Canadian Manufacturing

Sciemetric’s Studio 2.0 aiming to help manufacturers adopt Industry 4.0 trends

by Sadi Muktadir   

Manufacturing Operations Research & Development Technology / IIoT Automotive Heavy Machinery Infrastructure advanced manufacturing automation In Focus Industry 4.0 Manufacturing operations quality control Software Technology Testing

The pandemic has also accelerated Industry 4.0 adoption in the manufacturing sector according to David Mannila.

David Mannila, Product Manager at Sciemetric.

On May 12th, Sciemetric Instruments Inc., a technology and manufacturing-based software company announced the release of their Studio 2.0, meant to give manufacturers the ability to gain more insight from their production line by collecting a variety of data.

The Studio 2.0 can be applied on production lines even with little to no automation or technology, helping even SME’s begin to adopt Industry 4.0 strategies.

“Studio 2.0 can definitely be used in environments with manual operations,” says David Mannila, Product Manager at Sciemetric. (Sciemetric is one of several companies that are part of TASI Group’s Product Integrity organization.) “Even where an operator needs to measure process variables manually, if it’s critical to a product’s quality, then the Studio 2.0 can be applied.”

Studio 2.0 obtains data through a manual operator’s inputs, whether that’s through a keyboard, photo, or other device, and anything that is tested in the manufacturing process can then be collected to ensure its quality. According to David, the Studio 2.0 has been used in automotive manufacturing to test the key critical components of a car engine to ensure it was ready to be rolled out.


The software aims to make the testing and monitoring of production lines more efficient and agile through the ability to adjust Nelson rules for SPC (statistical process control). This is a measure of specific processing data over a period of time (leakage data, thickness variation of a product). By adjusting the rules for SPC, you would be able to correct anomalies and undesirable results in your production line.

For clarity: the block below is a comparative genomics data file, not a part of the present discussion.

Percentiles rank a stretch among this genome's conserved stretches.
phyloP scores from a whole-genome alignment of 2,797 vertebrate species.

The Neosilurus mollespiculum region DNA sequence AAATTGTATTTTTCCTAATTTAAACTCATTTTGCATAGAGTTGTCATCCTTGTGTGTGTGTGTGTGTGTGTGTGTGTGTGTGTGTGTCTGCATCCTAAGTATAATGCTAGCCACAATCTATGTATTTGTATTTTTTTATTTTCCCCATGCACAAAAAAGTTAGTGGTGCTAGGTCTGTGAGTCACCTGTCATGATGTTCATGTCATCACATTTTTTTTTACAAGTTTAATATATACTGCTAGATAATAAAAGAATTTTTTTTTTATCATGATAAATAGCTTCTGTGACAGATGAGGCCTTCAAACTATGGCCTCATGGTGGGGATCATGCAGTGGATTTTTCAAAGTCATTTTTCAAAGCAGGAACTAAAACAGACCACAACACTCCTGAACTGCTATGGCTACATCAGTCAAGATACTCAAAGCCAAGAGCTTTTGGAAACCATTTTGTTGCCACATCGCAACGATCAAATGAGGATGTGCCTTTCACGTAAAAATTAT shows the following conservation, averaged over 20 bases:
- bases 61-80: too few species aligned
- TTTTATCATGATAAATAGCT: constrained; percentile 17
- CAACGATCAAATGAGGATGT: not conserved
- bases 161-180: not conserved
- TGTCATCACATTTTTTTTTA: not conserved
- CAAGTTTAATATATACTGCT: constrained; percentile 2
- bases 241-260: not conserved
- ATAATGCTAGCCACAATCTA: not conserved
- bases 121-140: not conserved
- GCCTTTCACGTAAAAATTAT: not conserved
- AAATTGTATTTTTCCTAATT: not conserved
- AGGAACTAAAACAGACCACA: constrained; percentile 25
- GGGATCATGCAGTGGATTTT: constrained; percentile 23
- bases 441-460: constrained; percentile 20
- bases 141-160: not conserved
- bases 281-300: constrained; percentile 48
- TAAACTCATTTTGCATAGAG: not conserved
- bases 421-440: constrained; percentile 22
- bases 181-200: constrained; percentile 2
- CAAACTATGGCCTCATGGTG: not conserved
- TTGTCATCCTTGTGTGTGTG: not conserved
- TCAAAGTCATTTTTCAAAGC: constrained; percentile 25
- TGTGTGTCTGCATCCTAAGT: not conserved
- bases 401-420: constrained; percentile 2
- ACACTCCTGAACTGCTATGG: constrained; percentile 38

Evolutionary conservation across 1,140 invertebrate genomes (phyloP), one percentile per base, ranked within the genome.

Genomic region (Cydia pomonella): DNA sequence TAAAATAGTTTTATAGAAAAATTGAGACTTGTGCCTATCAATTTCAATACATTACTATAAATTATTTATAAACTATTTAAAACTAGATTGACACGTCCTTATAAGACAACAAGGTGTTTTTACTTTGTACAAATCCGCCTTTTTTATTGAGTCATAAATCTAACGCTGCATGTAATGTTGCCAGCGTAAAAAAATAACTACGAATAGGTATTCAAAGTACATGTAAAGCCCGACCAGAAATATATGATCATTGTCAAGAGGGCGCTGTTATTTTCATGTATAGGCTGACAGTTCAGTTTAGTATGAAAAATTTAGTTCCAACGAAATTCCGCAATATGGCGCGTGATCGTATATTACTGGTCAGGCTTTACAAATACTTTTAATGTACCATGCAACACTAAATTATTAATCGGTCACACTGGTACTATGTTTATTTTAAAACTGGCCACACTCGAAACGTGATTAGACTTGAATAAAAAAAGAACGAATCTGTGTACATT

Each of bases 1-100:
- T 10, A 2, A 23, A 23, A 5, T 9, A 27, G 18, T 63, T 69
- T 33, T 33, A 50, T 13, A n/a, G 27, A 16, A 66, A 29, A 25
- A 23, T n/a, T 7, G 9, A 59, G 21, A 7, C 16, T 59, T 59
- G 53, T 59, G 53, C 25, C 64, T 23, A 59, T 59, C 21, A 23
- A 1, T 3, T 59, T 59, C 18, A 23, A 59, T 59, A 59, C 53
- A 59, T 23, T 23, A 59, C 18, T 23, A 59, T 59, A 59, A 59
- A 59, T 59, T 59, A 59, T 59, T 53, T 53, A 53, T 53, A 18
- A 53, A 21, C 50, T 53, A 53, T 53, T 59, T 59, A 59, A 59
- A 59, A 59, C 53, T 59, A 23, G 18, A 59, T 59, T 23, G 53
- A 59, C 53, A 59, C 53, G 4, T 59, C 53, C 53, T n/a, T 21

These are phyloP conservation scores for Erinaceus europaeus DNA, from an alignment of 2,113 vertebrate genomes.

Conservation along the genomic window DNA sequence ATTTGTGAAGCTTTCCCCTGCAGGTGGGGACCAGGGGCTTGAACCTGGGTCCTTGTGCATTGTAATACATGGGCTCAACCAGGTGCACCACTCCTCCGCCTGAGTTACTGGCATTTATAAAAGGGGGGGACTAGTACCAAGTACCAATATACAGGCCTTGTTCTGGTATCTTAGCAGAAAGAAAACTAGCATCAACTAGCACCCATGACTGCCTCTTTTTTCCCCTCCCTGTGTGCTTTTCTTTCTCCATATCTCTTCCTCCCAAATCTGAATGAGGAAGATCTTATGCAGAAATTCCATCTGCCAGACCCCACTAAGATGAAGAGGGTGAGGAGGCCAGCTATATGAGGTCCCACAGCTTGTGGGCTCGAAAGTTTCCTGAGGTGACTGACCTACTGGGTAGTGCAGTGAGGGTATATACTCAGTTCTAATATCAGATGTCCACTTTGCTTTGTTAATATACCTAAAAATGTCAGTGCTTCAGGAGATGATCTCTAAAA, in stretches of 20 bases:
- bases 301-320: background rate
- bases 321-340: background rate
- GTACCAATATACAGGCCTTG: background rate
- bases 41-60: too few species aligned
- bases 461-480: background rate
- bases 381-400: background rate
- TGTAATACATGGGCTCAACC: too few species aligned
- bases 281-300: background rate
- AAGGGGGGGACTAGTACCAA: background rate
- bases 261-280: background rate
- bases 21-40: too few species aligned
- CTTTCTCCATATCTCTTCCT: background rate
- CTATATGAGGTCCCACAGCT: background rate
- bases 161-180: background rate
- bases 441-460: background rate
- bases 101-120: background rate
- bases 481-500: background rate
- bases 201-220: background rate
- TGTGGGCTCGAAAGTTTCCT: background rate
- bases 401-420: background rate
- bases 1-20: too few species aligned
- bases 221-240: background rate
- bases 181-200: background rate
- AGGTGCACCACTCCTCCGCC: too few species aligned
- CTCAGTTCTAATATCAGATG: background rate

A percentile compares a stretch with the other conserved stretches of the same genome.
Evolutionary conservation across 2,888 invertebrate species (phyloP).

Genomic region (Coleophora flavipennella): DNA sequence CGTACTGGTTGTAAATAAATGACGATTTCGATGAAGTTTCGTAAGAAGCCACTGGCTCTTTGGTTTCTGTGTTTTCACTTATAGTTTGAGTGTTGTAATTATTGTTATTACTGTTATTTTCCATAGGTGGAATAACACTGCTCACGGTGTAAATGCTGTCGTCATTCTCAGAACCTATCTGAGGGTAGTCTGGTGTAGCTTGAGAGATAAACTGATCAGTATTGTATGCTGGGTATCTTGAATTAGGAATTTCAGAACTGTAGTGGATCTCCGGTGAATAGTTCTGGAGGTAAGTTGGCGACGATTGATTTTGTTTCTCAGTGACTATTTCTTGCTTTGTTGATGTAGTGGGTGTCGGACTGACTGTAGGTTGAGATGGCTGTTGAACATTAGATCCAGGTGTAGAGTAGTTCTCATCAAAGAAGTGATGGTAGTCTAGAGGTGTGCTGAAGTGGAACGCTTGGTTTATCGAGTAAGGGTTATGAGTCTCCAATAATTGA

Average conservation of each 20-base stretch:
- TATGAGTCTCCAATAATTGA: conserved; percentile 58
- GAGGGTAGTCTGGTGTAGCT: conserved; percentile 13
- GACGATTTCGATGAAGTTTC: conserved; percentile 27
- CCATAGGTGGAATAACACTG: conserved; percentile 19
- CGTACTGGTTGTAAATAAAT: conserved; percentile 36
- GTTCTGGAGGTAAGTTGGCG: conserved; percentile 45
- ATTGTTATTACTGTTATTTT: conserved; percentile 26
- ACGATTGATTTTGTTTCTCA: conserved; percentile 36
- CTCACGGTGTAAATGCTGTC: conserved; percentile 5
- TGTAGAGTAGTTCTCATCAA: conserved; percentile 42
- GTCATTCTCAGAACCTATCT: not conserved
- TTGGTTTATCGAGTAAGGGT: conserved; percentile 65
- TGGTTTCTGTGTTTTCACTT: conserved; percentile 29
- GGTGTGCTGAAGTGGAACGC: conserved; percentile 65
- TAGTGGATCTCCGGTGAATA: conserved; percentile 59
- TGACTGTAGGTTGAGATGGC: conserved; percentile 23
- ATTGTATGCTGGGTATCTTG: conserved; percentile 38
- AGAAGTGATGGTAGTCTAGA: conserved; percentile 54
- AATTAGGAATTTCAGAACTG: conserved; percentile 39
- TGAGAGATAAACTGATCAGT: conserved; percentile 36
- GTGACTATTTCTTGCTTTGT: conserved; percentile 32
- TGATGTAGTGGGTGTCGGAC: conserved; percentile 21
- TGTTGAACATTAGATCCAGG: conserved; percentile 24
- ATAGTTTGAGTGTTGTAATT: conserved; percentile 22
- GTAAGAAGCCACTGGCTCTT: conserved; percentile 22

When asked about Studio 2.0’s implications in other kinds of manufacturing, David Mannila was clear.

“Due to the pandemic, we’re working with a number of medical device manufacturers. We see that market as a big growth opportunity. Anything being crimped or formed, using gauging operations, or having specifications being measured against can all benefit from Studio 2.0. We’ve been helping a medical device manufacturer digitize their existing process, and taking a lot of data that was inputted manually and helping them increase their quality and efficiency by taking the burden off of the operators.”

According to David Mannila, the pandemic has also seen an accelerated adoption of Industry 4.0 trends in the manufacturing sector.

“We believe we’re still in the early stages of Industry 4.0. We’re starting to see more and more information get digitized and it’s starting to be applied outside of testing stations too. Data from barometric pressure, pallet numbers, and other places are all useful in identifying how Industry 4.0 adoption can be applied across all variables in manufacturing.”

Studio 2.0 continues to be an option for manufacturers looking to digitize the data collection on their production lines or explore how more detailed testing can make them a more efficient operation.

Click to listen to the interview with David Mannila, Product Manager at Sciemetric, talking about the Studio 2.0, and how far along the adoption of Industry 4.0 tools are.


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